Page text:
Healthy snack tackles food waste in Australia

Pipan Foods, an Australian food producer, wants to offer a healthy snack with Chippy Apples while preventing food waste.

Director Phil Gomizel says the target audience for the new product is the family. Chippy apples can contribute to a healthier diet in children known as ‘picky eaters’.

“Kids especially love it,” he says. “It’s the most important thing to me. Our business is about food, including exports to Asia. When I first tasted Chippy Apple for the first time, I knew kids would love it. It’s a snack for families. Kids are much more likely. to eat processed foods than fresh fruits and vegetables so children give it a try.We get good answers and we already sell the product through suppliers of packed lunches for children.We use class II apples.Apple is also a fruit that is available “All year round. We work primarily with Pink Lady, but occasionally also with apples for the juice industry. We focus on local products. Especially this year, a lot of apples have actually been thrown out.”

The idea arose when a grower, a good friend of Phil, had lost much of his orchard due to extreme weather conditions and did not want to rebuild everything completely. He went looking for alternatives and discovered vacuum drying through a Taiwanese picker in Australia.

“After visiting a very experienced technician in Taiwan, a relative of one of his pickers, he found the technology promising and invested in it,” says Gomizel. “It led to the construction of a small pilot plant under the corona. He called me and told me he had made this product but did not know how to sell it. So we came up with a brand and a strategic plan for to launch the product.product and to expand production.Chippy Apple was launched in one flavor: apple.So we also thought of trying some other flavors, such as cinnamon and a slightly salty flavor.We built a prototype machine to put new flavors in the product and now we are investigating the possibility of a number of hot sauce additives, including wasabi. “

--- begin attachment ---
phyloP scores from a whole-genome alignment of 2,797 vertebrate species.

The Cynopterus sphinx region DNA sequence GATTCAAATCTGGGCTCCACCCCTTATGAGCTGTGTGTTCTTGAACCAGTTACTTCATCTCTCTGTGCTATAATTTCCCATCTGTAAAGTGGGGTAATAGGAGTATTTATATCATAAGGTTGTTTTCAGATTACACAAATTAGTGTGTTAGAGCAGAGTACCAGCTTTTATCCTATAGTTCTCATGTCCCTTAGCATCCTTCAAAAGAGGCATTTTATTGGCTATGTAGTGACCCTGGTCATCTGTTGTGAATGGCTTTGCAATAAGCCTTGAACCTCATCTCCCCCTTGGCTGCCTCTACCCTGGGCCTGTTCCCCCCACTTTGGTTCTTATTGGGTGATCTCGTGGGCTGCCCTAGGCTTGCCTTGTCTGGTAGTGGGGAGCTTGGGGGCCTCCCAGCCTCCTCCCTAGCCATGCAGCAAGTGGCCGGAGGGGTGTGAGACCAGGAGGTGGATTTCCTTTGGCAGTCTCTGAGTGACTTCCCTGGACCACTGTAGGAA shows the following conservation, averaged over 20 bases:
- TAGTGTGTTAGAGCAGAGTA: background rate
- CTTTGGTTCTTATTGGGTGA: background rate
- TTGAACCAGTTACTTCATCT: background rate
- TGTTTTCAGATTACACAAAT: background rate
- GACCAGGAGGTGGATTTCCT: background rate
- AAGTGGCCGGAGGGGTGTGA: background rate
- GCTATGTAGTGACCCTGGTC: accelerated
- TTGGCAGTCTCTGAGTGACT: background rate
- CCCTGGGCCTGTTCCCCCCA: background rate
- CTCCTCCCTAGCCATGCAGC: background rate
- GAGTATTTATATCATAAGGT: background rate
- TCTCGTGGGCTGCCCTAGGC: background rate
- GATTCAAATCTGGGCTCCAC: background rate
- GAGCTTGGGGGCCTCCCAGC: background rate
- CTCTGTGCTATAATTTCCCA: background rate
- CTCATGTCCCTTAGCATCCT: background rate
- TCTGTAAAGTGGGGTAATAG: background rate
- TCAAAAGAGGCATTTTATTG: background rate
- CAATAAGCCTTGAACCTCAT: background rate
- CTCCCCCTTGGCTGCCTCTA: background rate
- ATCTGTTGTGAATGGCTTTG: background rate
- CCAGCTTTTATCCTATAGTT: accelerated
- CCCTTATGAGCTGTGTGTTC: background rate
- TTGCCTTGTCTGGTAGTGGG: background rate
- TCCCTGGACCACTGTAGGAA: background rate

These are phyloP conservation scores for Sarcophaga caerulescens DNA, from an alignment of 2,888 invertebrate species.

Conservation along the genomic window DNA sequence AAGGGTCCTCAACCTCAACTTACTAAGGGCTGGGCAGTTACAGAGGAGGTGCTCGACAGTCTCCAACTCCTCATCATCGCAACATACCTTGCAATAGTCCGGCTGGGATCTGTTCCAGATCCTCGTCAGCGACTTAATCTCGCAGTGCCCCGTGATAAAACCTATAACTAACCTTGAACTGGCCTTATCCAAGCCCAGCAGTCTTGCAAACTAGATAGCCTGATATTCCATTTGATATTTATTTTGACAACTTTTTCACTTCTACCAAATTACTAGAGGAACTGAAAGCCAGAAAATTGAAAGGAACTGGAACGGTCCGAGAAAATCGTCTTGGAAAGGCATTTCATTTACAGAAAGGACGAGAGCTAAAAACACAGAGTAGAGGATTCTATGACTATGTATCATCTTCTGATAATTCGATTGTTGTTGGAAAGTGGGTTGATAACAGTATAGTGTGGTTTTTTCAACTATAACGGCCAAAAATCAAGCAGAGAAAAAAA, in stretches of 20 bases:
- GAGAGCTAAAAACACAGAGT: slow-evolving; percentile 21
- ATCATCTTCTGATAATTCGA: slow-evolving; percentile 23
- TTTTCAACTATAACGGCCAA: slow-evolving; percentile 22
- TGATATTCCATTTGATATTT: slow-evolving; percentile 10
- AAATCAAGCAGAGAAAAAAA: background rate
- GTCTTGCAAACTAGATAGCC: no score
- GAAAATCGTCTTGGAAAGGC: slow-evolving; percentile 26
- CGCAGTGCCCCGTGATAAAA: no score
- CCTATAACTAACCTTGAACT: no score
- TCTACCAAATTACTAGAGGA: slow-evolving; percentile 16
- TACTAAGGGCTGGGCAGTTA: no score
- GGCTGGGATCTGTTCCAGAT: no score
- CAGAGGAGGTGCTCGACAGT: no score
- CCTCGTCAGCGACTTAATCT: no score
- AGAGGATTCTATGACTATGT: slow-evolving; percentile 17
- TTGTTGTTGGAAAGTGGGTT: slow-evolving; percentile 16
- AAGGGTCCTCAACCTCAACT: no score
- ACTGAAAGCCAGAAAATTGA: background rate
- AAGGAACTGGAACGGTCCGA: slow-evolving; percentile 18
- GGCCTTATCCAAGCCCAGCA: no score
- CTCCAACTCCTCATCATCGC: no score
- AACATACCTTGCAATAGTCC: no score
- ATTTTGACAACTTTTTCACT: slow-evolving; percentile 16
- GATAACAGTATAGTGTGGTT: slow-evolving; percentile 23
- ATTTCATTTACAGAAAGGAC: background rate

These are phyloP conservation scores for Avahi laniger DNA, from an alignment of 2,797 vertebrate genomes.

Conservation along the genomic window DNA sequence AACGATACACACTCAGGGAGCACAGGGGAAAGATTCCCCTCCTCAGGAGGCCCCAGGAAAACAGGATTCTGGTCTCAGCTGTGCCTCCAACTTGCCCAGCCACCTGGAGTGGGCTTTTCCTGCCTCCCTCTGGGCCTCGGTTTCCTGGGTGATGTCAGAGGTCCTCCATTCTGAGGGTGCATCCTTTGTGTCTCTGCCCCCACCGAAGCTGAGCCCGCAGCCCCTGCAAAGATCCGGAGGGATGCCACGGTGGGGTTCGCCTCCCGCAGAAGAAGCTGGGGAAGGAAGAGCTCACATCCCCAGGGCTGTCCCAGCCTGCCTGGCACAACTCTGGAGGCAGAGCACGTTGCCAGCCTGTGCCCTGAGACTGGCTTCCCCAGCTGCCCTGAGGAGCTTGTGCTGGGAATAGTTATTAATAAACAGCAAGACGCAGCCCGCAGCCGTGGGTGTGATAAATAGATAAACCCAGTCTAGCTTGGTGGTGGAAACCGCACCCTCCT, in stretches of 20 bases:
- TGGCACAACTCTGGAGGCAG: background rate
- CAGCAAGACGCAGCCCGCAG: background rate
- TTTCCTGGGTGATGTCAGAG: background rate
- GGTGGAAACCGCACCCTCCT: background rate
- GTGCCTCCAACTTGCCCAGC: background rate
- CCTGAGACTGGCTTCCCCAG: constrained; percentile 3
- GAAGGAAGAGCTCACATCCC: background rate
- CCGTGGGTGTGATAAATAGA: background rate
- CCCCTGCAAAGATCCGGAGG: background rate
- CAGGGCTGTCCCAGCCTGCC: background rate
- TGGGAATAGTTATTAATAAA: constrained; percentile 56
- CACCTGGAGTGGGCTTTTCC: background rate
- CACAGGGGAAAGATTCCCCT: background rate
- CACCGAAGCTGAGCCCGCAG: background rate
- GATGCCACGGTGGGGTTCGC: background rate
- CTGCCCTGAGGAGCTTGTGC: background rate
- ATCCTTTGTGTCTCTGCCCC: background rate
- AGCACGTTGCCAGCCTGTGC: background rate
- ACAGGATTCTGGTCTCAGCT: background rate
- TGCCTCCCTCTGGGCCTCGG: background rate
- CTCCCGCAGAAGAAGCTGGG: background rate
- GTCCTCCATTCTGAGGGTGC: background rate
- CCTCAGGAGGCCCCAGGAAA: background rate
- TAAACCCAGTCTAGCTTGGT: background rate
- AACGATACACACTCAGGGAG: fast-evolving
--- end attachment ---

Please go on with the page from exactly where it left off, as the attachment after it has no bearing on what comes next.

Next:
Following the launch of the apple products, the company has already considered expanding to other product lines, such as pears, tangerines, mangoes and bananas, but this requires further research and development work.

“We can make delicious snacks that are not immediately available on the market, but we need to find out how we do it with seasonal fruits. How do we maintain a stable production of fruits that are only harvested a few months a year?” he wonders. “In our processing plant, we can produce about two million packages a year, and according to our forecasts, we will reach maximum capacity within the next 18-24 months. Then we plan to open an extra large plant or close more small ones. For the fruit supply . to build.”

Gomizel explains that the product is 100% fruit, with no added sugar or preservatives.

“Only the core casings are removed from the apples, they are then cut into slices, and there is a two-step drying process,” says Gomizel. “The first step is a normal 24-hour drying cycle, just as you would dry any fruit. Then the slices go into our vacuum dryer, where they are baked at a very low pressure at a low temperature of 70 degrees. We have four small ovens that can bake very efficiently in terms of energy consumption.They absorb the moisture from the apple slices to 0.1%, after which the slices end up directly in the package.The Chippy Apples are crispy and retain all the natural sweetness of the apple, which means no oxidation or taste of a boiled apple.Our interest for this technology is so great that we now see more opportunities for other fruits and vegetables. “

The packaging is currently recyclable through the ‘REDcycle program’, but work is now underway to introduce a compostable film.

Pipan Foods has just signed a national distribution agreement, which means the product will be available in over 400 stores across Australia. There are plans to present it to major supermarkets in the coming months. The company also uses the Birchal platform, a crowdfunding site, to support product expansion research.

For more information:
Phil Gomizel
Pipan Foods

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